This is the “boringest excitingest” market in history. Never has there been more of a divergence between excitement in the real world and dullness in the stock market. But this too shall pass, writes Jared Dillian, editor of The 10th Man.
I once had a cat who liked movies. His name was Otto—he passed away in 2014 at 15 years old. His favorite movie was The Matrix because there’s lots of action and explosions. All the action on the screen could hold his attention. But if we were watching Masterpiece Theatre or something like that, he’d wander off and entertain himself for a while. Too boring for cats.
Traders are a bit like my cat Otto. They are adrenaline junkies. They don’t care if the market is going up or down—they just want it to be moving. Well, the S&P 500 is roughly in the same place that it was three weeks ago. The stock market is hardly moving at all.
S&P 500 ETF Trust (SPY)
What’s interesting is that it’s not like there is nothing going on. We have bank failures, the debt ceiling, and increasing tensions with China. But the market doesn’t seem to care. Unchanged, day after day after day.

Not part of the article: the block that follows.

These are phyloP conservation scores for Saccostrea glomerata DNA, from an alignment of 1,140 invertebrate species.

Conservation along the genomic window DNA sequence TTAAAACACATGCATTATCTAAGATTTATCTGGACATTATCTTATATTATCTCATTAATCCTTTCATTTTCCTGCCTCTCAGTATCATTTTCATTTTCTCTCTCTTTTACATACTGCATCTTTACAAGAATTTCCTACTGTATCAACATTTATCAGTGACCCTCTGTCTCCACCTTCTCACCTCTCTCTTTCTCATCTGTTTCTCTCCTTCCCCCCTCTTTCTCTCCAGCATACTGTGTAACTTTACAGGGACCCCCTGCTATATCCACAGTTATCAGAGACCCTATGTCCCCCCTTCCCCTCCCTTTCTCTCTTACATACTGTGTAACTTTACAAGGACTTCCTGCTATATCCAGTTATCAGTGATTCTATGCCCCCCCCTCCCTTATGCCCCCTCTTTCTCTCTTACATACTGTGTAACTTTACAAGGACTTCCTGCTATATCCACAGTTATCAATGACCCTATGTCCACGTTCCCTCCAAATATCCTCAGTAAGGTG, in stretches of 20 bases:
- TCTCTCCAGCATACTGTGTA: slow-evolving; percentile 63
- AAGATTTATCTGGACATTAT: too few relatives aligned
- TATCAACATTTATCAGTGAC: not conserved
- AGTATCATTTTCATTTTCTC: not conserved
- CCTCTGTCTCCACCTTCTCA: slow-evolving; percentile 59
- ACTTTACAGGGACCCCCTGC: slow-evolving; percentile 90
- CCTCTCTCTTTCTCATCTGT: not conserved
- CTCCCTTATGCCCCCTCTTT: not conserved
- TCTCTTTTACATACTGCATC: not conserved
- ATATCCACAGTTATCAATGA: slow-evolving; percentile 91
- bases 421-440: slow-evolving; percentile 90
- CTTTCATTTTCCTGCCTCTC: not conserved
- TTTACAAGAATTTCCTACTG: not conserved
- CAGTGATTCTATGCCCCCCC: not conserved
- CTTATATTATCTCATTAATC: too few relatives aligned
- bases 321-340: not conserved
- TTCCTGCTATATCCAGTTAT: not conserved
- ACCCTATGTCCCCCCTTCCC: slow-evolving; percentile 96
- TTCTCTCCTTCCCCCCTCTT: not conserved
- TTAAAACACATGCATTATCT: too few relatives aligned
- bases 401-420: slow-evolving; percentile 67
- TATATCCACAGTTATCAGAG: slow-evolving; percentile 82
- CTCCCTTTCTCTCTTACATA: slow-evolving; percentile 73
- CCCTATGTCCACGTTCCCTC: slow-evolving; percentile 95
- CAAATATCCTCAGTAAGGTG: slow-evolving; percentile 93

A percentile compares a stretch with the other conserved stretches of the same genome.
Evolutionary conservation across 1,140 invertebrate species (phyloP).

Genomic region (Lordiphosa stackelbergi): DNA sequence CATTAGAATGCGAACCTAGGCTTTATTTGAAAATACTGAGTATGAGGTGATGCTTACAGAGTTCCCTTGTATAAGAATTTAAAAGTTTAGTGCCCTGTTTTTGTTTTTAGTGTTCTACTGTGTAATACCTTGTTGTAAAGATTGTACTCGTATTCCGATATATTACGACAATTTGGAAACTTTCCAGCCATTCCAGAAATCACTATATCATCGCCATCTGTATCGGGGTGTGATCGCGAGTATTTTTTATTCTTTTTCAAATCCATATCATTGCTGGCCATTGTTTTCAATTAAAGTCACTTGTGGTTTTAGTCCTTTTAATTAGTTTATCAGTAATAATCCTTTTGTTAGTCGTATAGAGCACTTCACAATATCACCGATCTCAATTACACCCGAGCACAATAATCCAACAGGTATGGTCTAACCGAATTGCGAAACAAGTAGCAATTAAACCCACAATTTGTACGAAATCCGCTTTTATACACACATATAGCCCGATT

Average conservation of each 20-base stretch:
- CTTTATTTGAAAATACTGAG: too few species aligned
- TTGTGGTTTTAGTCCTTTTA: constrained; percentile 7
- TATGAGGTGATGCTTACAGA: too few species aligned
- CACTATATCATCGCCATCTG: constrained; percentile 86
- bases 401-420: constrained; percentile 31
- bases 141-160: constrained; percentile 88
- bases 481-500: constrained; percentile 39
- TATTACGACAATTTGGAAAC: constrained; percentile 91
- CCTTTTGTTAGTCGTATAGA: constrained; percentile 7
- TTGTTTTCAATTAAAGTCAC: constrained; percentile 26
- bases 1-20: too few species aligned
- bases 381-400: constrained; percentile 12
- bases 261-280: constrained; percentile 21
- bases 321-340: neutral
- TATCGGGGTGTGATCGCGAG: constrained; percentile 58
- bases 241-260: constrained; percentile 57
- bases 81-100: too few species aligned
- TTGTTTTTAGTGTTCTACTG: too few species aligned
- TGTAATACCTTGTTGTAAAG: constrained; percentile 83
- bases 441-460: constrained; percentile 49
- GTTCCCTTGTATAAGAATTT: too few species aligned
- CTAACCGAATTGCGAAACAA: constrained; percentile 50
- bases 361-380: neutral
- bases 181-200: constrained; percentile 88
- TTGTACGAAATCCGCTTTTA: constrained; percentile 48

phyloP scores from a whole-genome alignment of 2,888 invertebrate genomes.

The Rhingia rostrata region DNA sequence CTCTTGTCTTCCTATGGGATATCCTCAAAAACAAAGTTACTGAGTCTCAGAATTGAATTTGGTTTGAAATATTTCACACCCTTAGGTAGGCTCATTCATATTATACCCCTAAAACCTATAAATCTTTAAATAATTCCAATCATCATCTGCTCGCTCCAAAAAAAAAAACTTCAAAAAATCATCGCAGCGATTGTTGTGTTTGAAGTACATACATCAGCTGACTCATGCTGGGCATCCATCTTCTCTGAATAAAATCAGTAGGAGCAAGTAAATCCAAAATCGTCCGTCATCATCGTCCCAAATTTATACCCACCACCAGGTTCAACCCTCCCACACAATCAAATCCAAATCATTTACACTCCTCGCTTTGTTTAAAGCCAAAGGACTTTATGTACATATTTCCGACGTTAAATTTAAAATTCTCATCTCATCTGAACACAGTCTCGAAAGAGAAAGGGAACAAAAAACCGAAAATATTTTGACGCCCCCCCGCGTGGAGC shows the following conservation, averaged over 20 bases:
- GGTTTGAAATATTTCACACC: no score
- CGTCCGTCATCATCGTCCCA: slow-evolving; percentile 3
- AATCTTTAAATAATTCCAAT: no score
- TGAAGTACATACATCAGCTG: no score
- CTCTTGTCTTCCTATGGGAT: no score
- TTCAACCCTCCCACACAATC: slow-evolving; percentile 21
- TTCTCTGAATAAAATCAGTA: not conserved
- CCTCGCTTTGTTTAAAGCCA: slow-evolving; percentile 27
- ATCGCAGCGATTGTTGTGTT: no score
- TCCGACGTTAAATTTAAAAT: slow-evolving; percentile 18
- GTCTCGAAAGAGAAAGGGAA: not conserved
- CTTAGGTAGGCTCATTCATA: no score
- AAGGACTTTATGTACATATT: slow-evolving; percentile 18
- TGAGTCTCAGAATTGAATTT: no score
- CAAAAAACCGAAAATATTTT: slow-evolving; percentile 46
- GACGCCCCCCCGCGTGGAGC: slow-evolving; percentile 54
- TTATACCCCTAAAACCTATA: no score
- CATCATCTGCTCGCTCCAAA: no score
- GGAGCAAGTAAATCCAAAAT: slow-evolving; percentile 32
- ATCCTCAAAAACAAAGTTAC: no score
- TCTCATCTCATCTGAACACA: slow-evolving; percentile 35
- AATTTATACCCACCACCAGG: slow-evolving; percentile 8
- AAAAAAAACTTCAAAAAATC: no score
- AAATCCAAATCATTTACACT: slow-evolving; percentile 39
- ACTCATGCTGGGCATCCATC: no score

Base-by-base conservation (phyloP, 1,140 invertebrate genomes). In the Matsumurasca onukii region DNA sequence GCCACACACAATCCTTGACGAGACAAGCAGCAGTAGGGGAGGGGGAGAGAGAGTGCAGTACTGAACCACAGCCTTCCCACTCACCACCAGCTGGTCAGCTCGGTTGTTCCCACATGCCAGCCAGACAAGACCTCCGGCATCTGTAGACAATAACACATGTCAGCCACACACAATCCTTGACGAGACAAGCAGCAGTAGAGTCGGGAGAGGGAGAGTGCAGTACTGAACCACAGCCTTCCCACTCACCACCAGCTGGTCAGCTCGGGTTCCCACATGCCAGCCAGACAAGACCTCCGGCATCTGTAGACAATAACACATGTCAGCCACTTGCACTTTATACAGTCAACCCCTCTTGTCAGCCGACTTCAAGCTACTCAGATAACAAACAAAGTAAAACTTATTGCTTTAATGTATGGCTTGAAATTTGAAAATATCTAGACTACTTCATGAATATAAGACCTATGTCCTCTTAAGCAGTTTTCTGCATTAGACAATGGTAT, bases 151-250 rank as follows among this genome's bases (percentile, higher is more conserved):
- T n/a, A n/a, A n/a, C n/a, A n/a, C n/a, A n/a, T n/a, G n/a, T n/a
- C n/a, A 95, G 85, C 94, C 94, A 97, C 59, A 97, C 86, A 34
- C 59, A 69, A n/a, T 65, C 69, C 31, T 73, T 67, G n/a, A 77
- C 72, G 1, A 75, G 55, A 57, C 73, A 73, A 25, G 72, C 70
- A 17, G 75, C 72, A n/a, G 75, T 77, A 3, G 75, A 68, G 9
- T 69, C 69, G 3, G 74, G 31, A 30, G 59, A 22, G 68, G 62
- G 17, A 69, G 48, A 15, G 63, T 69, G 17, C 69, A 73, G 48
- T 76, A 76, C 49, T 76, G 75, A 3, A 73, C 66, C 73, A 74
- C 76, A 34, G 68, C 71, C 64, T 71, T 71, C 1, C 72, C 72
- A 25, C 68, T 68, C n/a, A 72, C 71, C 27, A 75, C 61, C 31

This isn’t without precedent. There have been plenty of times in history in which the market wasn’t moving much, like in 2017. At least during those periods, there was something to complain about.
Today, there is nothing to complain about. But these days, people are still incredibly bearish, with most stocks above the 200-day moving average. Either investors are right, or the market is right. Guess which way the market is going to resolve?
It’s not as though all financial markets are boring—the bond market is pretty exciting these days, especially in T-bills, with the threat of a debt default in the coming weeks. But stocks? About as exciting as picking out tube socks.
The longer this goes on, the more convinced I am that stocks are going to resolve higher. It’s not as if the stock market doesn’t know about the debt ceiling deadline; it’s on the calendar, and it’s not that far away. I don’t know whether it will get resolved on time (I tend to think that it won’t), but when it does, you’re probably going to have a multi-standard deviation move higher.
Experienced traders know that the market is 90% boredom and 10% sheer terror. If things are boring now, you may as well enjoy it. At some point in the future, things will be exciting, and it probably won’t be the kind of excitement you like. But periods of boredom can last a long time. Pretty much all of 2005 and 2006 were a snoozefest. And you know what happened after that.